Title: The INCA-Pathogens model: An Application to the Loimijoki River basin in Finland
Citation: SCIENCE OF THE TOTAL ENVIRONMENT vol. 572 p. 1611–1621
Publication Year: 2016
JRC N°: JRC100981
ISSN: 0048-9697
URI: http://www.sciencedirect.com/science/article/pii/S004896971630972X
DOI: 10.1016/j.scitotenv.2016.05.043
Type: Articles in periodicals and books
Abstract: Good hygienic quality of surface waters is essential for drinking water production, irrigation of crops and recreation. Predictions of how and when microbes are transported by rivers are needed to protect downstream water users. In this study we tested the new process-based INCA-Pathogens model in the agricultural Loimijoki River basin (3138 km2) in Finland, and we quantified ecosystem services of water purification and water provisioning for drinking and recreation purposes under different scenarios. INCA is a catchment scale process based model to calculate pollutant transfer from terrestrial environment and point sources to the catchment outlet. A clear gradient was observed in the numbers of faecal coliforms along the River Loimijoki. The highest bacterial counts were detected in the middle part of the main stream immediately after small industries and municipal sewage treatment plants. In terms of model performance, the INCA-Pathogen model was able to produce faecal coliform counts and seasonality both in the low pollution level sampling points and in the high pollution level sampling points. The model was sensitive to the parameters defining light decay in river water and in soil compartment, as well as to the amount of faecal coliforms in the manure spread on the fields. The modeling results showed that the number of faecal coliforms repeatedly exceeded 1000 bacteria 100 ml-1. Moreover, results lead to the following conclusions: 1) Climate change does not cause a major threat to hygienic water quality as higher precipitation increases runoff and causes diluting effect in the river, 2) Intensification of agriculture is not a threat as long as animal density remains relatively low and environmental legislation is followed, 3) More intensive agriculture without environmental legislation causes a threat especially in tributaries with high field percentage and animal density, and 4). Hygienic water quality in the River Loimijoki can best be improved by improving sewage treatment. We conclude that this catchment scale model is a useful tool for addressing catchment management and water treatment planning issues.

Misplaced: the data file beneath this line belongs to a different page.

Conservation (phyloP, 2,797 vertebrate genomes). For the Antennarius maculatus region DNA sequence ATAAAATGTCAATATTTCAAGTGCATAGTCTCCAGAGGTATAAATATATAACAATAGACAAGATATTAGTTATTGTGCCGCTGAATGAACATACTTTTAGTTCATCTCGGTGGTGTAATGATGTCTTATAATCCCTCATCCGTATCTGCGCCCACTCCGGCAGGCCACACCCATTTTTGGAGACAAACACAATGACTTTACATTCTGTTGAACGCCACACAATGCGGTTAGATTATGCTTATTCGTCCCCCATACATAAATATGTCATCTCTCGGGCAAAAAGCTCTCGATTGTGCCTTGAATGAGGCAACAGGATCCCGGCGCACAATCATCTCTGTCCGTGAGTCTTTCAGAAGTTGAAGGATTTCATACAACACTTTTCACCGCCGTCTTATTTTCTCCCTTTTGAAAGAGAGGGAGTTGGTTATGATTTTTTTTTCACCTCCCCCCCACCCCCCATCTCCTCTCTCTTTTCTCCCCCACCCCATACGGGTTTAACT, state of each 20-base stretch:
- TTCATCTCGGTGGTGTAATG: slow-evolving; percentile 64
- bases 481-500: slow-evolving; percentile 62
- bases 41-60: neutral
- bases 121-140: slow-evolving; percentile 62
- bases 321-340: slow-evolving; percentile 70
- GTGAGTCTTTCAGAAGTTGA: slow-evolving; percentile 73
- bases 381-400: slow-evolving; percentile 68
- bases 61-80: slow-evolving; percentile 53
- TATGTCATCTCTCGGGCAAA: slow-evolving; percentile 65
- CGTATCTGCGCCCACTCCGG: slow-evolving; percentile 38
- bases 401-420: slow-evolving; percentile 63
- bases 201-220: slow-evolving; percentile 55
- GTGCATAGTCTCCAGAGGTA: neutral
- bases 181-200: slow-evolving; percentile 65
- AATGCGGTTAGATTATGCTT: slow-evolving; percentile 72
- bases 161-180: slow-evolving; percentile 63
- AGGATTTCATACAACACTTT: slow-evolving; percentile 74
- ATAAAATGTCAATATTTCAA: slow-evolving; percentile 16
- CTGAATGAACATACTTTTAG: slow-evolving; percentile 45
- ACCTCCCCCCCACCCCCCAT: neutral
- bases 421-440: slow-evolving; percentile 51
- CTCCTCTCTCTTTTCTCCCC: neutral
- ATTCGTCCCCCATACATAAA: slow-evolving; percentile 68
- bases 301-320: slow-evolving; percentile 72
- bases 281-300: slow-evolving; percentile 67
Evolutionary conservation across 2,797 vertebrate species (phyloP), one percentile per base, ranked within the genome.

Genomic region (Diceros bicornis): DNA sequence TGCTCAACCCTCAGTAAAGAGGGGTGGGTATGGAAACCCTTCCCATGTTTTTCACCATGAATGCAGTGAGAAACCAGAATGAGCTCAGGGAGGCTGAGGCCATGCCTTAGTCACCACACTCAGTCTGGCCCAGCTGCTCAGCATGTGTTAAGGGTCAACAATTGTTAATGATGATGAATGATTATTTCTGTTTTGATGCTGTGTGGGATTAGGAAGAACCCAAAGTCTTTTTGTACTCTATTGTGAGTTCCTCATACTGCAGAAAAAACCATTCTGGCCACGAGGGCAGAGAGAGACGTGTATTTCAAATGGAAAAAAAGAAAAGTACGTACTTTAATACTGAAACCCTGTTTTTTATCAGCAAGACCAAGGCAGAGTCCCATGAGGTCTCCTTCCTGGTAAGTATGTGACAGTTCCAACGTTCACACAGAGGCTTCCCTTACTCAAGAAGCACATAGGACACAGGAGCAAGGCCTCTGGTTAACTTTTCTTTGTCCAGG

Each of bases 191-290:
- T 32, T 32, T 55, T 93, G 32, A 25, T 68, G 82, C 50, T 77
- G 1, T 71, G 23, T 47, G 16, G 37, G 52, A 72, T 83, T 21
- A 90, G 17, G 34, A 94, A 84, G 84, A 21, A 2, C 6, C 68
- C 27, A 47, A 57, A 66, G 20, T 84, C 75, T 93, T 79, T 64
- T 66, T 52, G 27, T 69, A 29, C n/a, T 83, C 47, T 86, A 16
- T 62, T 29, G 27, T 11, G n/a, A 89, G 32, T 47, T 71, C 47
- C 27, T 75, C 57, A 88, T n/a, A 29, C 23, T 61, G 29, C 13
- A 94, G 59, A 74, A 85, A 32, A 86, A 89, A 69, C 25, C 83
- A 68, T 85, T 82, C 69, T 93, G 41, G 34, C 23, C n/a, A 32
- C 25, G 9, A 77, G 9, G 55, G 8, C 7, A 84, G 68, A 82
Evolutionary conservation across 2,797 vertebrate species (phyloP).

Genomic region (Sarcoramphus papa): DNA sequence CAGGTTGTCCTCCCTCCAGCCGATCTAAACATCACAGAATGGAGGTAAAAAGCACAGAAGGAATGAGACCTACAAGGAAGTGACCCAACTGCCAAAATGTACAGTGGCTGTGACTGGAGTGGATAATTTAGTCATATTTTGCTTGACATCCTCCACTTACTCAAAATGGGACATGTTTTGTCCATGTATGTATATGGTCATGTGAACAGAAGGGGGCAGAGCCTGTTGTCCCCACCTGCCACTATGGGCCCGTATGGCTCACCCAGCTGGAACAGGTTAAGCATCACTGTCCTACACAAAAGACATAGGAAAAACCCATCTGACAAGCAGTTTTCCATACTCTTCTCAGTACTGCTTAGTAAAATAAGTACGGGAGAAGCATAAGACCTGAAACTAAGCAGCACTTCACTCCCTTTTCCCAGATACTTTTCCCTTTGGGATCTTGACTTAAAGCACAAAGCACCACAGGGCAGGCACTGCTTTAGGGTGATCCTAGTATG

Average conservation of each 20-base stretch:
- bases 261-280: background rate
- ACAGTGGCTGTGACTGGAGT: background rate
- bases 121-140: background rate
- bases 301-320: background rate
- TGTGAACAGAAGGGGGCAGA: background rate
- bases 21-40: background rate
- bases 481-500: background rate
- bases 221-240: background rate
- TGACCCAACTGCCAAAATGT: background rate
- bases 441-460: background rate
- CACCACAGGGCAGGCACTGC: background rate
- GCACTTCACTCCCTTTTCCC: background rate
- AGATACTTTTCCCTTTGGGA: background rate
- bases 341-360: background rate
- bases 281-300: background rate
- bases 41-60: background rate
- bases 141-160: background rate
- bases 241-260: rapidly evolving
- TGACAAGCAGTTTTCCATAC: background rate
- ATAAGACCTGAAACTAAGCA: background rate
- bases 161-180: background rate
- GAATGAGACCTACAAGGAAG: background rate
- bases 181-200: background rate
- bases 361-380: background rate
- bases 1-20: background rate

JRC Directorate:Sustainable Resources

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